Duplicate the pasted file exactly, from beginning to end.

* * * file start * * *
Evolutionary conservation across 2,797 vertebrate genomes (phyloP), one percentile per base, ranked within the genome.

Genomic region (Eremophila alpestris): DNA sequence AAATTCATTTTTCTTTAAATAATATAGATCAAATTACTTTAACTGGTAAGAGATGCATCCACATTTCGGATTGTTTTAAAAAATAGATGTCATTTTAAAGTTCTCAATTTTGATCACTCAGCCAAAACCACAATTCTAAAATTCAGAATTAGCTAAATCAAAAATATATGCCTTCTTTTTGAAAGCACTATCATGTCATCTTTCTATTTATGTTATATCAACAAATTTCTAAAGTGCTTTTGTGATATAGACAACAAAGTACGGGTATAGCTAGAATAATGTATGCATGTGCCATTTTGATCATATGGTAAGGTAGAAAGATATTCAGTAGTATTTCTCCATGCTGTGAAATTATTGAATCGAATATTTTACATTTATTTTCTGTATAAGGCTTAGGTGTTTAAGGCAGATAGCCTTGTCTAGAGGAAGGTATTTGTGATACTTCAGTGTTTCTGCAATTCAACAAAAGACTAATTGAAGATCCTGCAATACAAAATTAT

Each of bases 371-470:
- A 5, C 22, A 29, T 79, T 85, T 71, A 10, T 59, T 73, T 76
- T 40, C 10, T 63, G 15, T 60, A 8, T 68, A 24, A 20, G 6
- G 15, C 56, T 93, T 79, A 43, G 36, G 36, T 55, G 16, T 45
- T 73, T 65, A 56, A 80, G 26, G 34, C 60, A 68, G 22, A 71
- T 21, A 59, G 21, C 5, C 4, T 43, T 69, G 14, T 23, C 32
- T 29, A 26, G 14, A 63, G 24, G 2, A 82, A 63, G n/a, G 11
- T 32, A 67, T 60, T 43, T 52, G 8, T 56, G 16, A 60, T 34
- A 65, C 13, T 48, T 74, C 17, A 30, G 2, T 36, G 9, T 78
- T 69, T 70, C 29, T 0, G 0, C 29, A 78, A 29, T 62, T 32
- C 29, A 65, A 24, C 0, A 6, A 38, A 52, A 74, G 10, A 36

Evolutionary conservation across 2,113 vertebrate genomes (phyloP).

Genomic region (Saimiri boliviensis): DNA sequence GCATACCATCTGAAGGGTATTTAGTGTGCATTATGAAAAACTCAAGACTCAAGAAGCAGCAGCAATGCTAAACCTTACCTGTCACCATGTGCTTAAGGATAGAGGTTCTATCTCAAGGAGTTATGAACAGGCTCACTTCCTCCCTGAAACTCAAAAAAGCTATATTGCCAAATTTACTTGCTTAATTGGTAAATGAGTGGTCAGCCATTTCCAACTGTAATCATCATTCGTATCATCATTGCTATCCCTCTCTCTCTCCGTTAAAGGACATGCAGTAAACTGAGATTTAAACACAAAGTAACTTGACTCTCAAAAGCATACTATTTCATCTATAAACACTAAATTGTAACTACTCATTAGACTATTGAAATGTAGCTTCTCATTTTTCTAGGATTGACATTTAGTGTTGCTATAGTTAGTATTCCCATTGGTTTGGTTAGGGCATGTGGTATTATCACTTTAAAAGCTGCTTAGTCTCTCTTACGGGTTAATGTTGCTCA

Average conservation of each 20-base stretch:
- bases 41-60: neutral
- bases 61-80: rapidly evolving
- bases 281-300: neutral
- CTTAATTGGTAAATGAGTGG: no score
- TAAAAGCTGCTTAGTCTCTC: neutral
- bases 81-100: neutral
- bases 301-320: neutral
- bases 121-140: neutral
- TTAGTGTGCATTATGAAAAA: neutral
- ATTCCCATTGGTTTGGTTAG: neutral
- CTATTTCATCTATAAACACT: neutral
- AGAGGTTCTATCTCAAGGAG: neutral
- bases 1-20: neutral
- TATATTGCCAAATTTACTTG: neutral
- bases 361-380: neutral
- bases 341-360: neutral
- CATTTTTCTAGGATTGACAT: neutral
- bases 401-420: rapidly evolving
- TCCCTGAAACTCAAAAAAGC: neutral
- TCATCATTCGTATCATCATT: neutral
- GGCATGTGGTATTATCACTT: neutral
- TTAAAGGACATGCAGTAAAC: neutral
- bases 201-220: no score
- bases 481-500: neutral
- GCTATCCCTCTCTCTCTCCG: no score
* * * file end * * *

Evolutionary conservation across 2,797 vertebrate genomes (phyloP), one percentile per base, ranked within the genome.

Genomic region (Eremophila alpestris): DNA sequence AAATTCATTTTTCTTTAAATAATATAGATCAAATTACTTTAACTGGTAAGAGATGCATCCACATTTCGGATTGTTTTAAAAAATAGATGTCATTTTAAAGTTCTCAATTTTGATCACTCAGCCAAAACCACAATTCTAAAATTCAGAATTAGCTAAATCAAAAATATATGCCTTCTTTTTGAAAGCACTATCATGTCATCTTTCTATTTATGTTATATCAACAAATTTCTAAAGTGCTTTTGTGATATAGACAACAAAGTACGGGTATAGCTAGAATAATGTATGCATGTGCCATTTTGATCATATGGTAAGGTAGAAAGATATTCAGTAGTATTTCTCCATGCTGTGAAATTATTGAATCGAATATTTTACATTTATTTTCTGTATAAGGCTTAGGTGTTTAAGGCAGATAGCCTTGTCTAGAGGAAGGTATTTGTGATACTTCAGTGTTTCTGCAATTCAACAAAAGACTAATTGAAGATCCTGCAATACAAAATTAT

Each of bases 371-470:
- A 5, C 22, A 29, T 79, T 85, T 71, A 10, T 59, T 73, T 76
- T 40, C 10, T 63, G 15, T 60, A 8, T 68, A 24, A 20, G 6
- G 15, C 56, T 93, T 79, A 43, G 36, G 36, T 55, G 16, T 45
- T 73, T 65, A 56, A 80, G 26, G 34, C 60, A 68, G 22, A 71
- T 21, A 59, G 21, C 5, C 4, T 43, T 69, G 14, T 23, C 32
- T 29, A 26, G 14, A 63, G 24, G 2, A 82, A 63, G n/a, G 11
- T 32, A 67, T 60, T 43, T 52, G 8, T 56, G 16, A 60, T 34
- A 65, C 13, T 48, T 74, C 17, A 30, G 2, T 36, G 9, T 78
- T 69, T 70, C 29, T 0, G 0, C 29, A 78, A 29, T 62, T 32
- C 29, A 65, A 24, C 0, A 6, A 38, A 52, A 74, G 10, A 36

Evolutionary conservation across 2,113 vertebrate genomes (phyloP).

Genomic region (Saimiri boliviensis): DNA sequence GCATACCATCTGAAGGGTATTTAGTGTGCATTATGAAAAACTCAAGACTCAAGAAGCAGCAGCAATGCTAAACCTTACCTGTCACCATGTGCTTAAGGATAGAGGTTCTATCTCAAGGAGTTATGAACAGGCTCACTTCCTCCCTGAAACTCAAAAAAGCTATATTGCCAAATTTACTTGCTTAATTGGTAAATGAGTGGTCAGCCATTTCCAACTGTAATCATCATTCGTATCATCATTGCTATCCCTCTCTCTCTCCGTTAAAGGACATGCAGTAAACTGAGATTTAAACACAAAGTAACTTGACTCTCAAAAGCATACTATTTCATCTATAAACACTAAATTGTAACTACTCATTAGACTATTGAAATGTAGCTTCTCATTTTTCTAGGATTGACATTTAGTGTTGCTATAGTTAGTATTCCCATTGGTTTGGTTAGGGCATGTGGTATTATCACTTTAAAAGCTGCTTAGTCTCTCTTACGGGTTAATGTTGCTCA

Average conservation of each 20-base stretch:
- bases 41-60: neutral
- bases 61-80: rapidly evolving
- bases 281-300: neutral
- CTTAATTGGTAAATGAGTGG: no score
- TAAAAGCTGCTTAGTCTCTC: neutral
- bases 81-100: neutral
- bases 301-320: neutral
- bases 121-140: neutral
- TTAGTGTGCATTATGAAAAA: neutral
- ATTCCCATTGGTTTGGTTAG: neutral
- CTATTTCATCTATAAACACT: neutral
- AGAGGTTCTATCTCAAGGAG: neutral
- bases 1-20: neutral
- TATATTGCCAAATTTACTTG: neutral
- bases 361-380: neutral
- bases 341-360: neutral
- CATTTTTCTAGGATTGACAT: neutral
- bases 401-420: rapidly evolving
- TCCCTGAAACTCAAAAAAGC: neutral
- TCATCATTCGTATCATCATT: neutral
- GGCATGTGGTATTATCACTT: neutral
- TTAAAGGACATGCAGTAAAC: neutral
- bases 201-220: no score
- bases 481-500: neutral
- GCTATCCCTCTCTCTCTCCG: no score